The Farm is a busy place right now. Preparing for a hurricane helps us prepare for the winter weather as well. For those wondering about our work lists…. Getting in supplies for the winter months is a priority. We have our own hay field now so we have some hay of our own, but we still purchase hay to have plenty for the animals. The farmer has been working on the beehives to have them ready for winter as well. We do not use chemicals for parasite issues with the bees. The farmer makes his own, all natural, repellent and sprinkles it in the hives. He has also added supers ( another level of wax for the bees to fill). The equipment is being winterized. Just because we are in the South does not mean we can neglect that .
We began shearing the lambs to get them clean and tidy for the winter. They get a pedicure and checked for any other issues we might have missed. Lambs are very sweet. Love my babies.
The apple trees have been picked. There were not enough for cider this year but plenty for apple butter and eating. We plant trees just about every year. We planted four horse apple trees. It is an old variety which does well in North Carolina. Trying to get everything picked before the wind blows them off.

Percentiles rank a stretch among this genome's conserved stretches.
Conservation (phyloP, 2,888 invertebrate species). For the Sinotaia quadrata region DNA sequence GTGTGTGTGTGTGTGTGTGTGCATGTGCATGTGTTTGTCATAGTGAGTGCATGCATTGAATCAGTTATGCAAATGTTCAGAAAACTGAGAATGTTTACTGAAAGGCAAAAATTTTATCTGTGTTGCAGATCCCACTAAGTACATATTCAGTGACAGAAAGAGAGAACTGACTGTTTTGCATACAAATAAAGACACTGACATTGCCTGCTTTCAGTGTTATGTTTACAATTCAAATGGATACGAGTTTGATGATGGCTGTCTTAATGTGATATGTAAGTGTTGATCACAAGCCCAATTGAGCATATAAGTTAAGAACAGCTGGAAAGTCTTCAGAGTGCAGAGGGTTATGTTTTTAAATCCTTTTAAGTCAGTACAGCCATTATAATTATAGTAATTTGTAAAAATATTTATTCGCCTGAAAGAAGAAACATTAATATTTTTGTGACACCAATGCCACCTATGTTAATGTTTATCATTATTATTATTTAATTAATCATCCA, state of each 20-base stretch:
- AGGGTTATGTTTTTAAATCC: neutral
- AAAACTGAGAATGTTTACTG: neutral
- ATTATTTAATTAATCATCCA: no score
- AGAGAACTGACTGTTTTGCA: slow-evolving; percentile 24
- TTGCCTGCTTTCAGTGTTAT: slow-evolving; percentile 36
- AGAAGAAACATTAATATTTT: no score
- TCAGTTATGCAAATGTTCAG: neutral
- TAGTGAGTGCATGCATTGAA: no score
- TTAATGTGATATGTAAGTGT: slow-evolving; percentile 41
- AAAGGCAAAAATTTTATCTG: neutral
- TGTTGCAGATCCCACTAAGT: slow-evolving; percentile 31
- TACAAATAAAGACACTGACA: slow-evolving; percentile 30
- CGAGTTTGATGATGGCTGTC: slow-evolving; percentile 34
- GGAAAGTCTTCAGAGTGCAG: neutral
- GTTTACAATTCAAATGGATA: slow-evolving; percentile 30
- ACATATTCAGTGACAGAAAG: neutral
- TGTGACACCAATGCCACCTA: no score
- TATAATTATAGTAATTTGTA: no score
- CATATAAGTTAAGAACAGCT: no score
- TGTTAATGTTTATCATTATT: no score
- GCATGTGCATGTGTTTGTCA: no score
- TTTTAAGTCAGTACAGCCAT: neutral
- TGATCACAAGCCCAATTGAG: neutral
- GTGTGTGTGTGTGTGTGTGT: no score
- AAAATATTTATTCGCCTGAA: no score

The Fall garden has been planted. It will provide blooms to help keep the bees at home and out of other people’s chemicals. The produce it supplies is so fresh and continues until frost. We have cane this year and are hoping to make sorghum syrup. That is usually a late Fall event.
Two hens have hatched chicks in the last week. We like to raise our own laying hens. We did purchase a few chicks from Tractor Supply as well. It will be many months until they are laying, but fun to watch them grow up. We have Speckled Sussex and Partridge Rock hens now. They are very calm and good mothers. The Speckled Sussex are a heritage breed and so lay a smaller egg. We like them anyway.
Speckled Sussex hen and chicks
Our next Knit/Spin/Crochet In at the Red Barn Studio will be held on our farm September 21st from 10-3. We welcome you to join the fiber fun. Although we are wool lovers, all fibers and fiberistas are welcome. Hope to see you then!